On Oct 3, OPEC and non-OPEC allies, an alliance known as OPEC+, decided to ignore U.S. Joe Biden’s begging for an increase in oil production, even after the U.S. president fist-bump with the Saudi Crown Prince. At their first face-to-face gathering in Vienna since 2020, OPEC+ announced a dramatic reduction in production quota – slashing output by 2 million barrels per day effective November.


Accusing Saudi of pro-Russia, Joe Biden angrily warned that there will be consequences for U.S. relations with Saudi Arabia. But the Saudi Crown Prince retaliated by exposing how Biden asked Saudi to delay its decision on oil output by a month – until after the U.S. midterm elections. It was a move to embarrass Sleepy Joe, who had flown to Saudi to suck up to the crown prince.


On Oct 16, U.S. National Security Advisor Jake Sullivan said that President Biden had “no plans” to meet with Saudi Crown Prince, popularly known as MBS, on the sidelines of the G20 summit in Nov in Indonesia. The next day (Oct 17), Saudi retaliated, announcing that “no invitations” will be sent to US government officials to attend the “Davos in the Desert” investment conference to be held at the end of Oct.

President Joe Biden Fist Bump Saudi Crown Prince

While Washington claims it treasure Saudi as a strategic U.S. partner for some 80 years, in reality, the relationship between both nations has plunged to a new low level under Biden administration. The POTUS released the Central Intelligence Agency’s conclusion that the crown prince had ordered the 2018 murder of journalist Jamal Khashoggi. He also promised to make a pariah out of of Saudi Arabia over the gruesome murder.


In his bid for the White House, Biden was forced to criticise Beijing on Xinjiang, Hong Kong, South China Sea, and trade issues. He even called Xi Jinping a “thug” and labelled the Xinjiang issue as “genocide”. Hilariously, Saudi Arabia, the Custodian of the Two Holy Mosques, has publicly defended China’s policies in regards to Xinjiang and even supported China’s policy on Taiwan.


In fact, Saudi is introducing Mandarin into the Saudi school curriculum – recognition of the importance of the Chinese language. In yet another move seen as a slap in the face of Biden and Washington, King Salman signed a “comprehensive strategic partnership agreement” with President Xi that includes Huawei Technologies’ cloud computing and data centres, despite the U.S. tech war on the Chinese tech giant.

Huawei - 5G Technology Advertisement

In order to contain China’s rise as a tech power, Trump banned Huawei in the U.S. in 2019 because the president was not happy that Huawei’s 5G technology was ahead of the U.S. Under the pretext of national security, the Chinese tech giant was added to a trade blacklist in May 2019 – effectively requiring American companies to get approval from the government before conducting business with the Chinese firms.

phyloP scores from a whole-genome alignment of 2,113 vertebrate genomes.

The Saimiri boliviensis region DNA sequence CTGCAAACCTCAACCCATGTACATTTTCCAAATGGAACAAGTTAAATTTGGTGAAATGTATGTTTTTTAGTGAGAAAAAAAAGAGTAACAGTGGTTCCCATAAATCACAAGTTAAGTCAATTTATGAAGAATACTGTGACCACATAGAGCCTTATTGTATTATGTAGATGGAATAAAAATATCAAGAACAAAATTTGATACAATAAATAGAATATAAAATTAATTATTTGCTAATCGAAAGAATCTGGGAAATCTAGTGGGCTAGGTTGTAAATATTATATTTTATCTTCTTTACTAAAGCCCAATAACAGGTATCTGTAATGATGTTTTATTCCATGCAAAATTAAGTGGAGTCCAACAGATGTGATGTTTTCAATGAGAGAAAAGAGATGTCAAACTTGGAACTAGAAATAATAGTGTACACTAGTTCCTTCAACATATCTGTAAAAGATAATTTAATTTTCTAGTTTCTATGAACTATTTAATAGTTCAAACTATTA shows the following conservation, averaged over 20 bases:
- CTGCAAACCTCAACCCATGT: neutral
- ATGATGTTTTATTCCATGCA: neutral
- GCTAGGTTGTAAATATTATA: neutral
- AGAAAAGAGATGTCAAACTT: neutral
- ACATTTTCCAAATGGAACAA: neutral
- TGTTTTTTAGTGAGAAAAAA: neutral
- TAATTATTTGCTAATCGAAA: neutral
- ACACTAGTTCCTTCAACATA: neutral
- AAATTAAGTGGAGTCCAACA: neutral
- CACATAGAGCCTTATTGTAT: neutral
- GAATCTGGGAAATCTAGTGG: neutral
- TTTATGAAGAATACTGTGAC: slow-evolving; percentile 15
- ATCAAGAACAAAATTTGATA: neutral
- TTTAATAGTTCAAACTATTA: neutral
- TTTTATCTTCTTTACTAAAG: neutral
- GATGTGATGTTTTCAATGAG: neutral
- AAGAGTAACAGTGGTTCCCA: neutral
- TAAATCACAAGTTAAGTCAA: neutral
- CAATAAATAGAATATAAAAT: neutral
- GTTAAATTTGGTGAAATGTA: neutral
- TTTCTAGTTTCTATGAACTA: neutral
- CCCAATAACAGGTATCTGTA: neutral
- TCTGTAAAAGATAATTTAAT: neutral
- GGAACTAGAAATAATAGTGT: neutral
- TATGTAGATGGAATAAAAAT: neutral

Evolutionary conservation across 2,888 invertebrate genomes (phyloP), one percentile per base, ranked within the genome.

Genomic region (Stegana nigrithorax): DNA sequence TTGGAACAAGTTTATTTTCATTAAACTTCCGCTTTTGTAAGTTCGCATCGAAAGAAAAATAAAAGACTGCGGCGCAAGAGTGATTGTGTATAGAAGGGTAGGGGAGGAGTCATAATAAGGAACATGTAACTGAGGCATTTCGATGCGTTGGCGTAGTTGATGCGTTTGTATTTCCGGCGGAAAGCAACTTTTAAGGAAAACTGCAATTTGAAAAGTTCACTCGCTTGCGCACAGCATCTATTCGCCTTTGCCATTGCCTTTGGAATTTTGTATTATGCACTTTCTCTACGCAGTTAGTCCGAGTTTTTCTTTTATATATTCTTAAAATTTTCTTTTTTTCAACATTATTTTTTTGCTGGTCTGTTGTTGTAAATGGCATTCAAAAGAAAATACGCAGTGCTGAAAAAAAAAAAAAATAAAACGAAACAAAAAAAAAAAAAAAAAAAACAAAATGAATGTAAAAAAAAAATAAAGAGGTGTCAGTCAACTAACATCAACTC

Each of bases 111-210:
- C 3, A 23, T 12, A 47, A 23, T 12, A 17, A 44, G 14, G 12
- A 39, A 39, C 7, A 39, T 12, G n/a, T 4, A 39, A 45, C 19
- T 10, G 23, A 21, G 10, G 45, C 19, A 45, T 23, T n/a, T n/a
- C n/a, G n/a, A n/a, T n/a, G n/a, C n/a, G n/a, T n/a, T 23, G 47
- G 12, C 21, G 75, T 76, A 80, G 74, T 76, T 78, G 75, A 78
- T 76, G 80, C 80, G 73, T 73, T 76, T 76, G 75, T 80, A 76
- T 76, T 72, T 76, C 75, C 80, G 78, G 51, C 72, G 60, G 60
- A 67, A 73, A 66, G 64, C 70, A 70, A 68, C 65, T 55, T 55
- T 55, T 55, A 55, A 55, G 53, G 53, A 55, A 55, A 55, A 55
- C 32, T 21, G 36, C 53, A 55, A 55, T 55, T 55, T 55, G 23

However, Huawei has taken part in building 5G networks in most Gulf states despite the U.S. warning over dubious security threats posed by Huawei equipments. The Arab world understood it was Trump’s attempt to block Huawei from rolling out 5G around the world. Washington claims the 5G network technology offered by Huawei could be used by China for espionage, an allegation that the U.S. can’t prove until today.


In 2019, despite American pressure to avoid Huawei’s products, the UAE announced that it would employ equipment from the Chinese technology giant to establish a new high-speed wireless network. Washington, extremely concerned over Huawei 5G dominance, has even used its F-35 as a bargaining chip to threaten the Arab state, only to see the UAE chose technology over fighter jets.

Huawei 5G Saudi Arabia

The tech war was purely a global rivalry between the U.S. and China in 5G technology, which saw the Chinese leading the race. China was being suppressed to allow America enough time to play catch up. The various bans, blacklists, sanctions and whatnot were deliberately designed to cripple – and hopefully to stop – the Chinese from becoming the leader in tech power.


The strategic deal was signed on Thursday (Dec 8) after President Xi was escorted to the Yamamah Palace by the Saudi Royal Guard, who were on horseback and carried Chinese and Saudi flags. Crown Prince Mohammed – de facto ruler of the world’s biggest oil exporter- greeted the Chinese leader at the palace, which is the king’s official residence and seat of the royal court.


For now, the ties between Saudi and China appear to be purely commercial. It’s worth noting that many global relations begin with commerce before venturing into defence or military. China has sold various types of drones – even helping the kingdom builds its own ballistic missiles as well as producing nuclear fuel. Despite its anger, the U.S. cannot afford to look desperate.

Al-Yamamah Palace - China President Xi Jinping Meets Saudi Crown Prince Mohammed bin Salman


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Strange, I’ve yet to see our sorry politicians greeted this way by the Saudis.

Even our grand mullah Hardy has not ever received this kind of treatment from Saudi Arabia.

Must be plenty to do with the fact Xi is Chinese.

And China is errr China.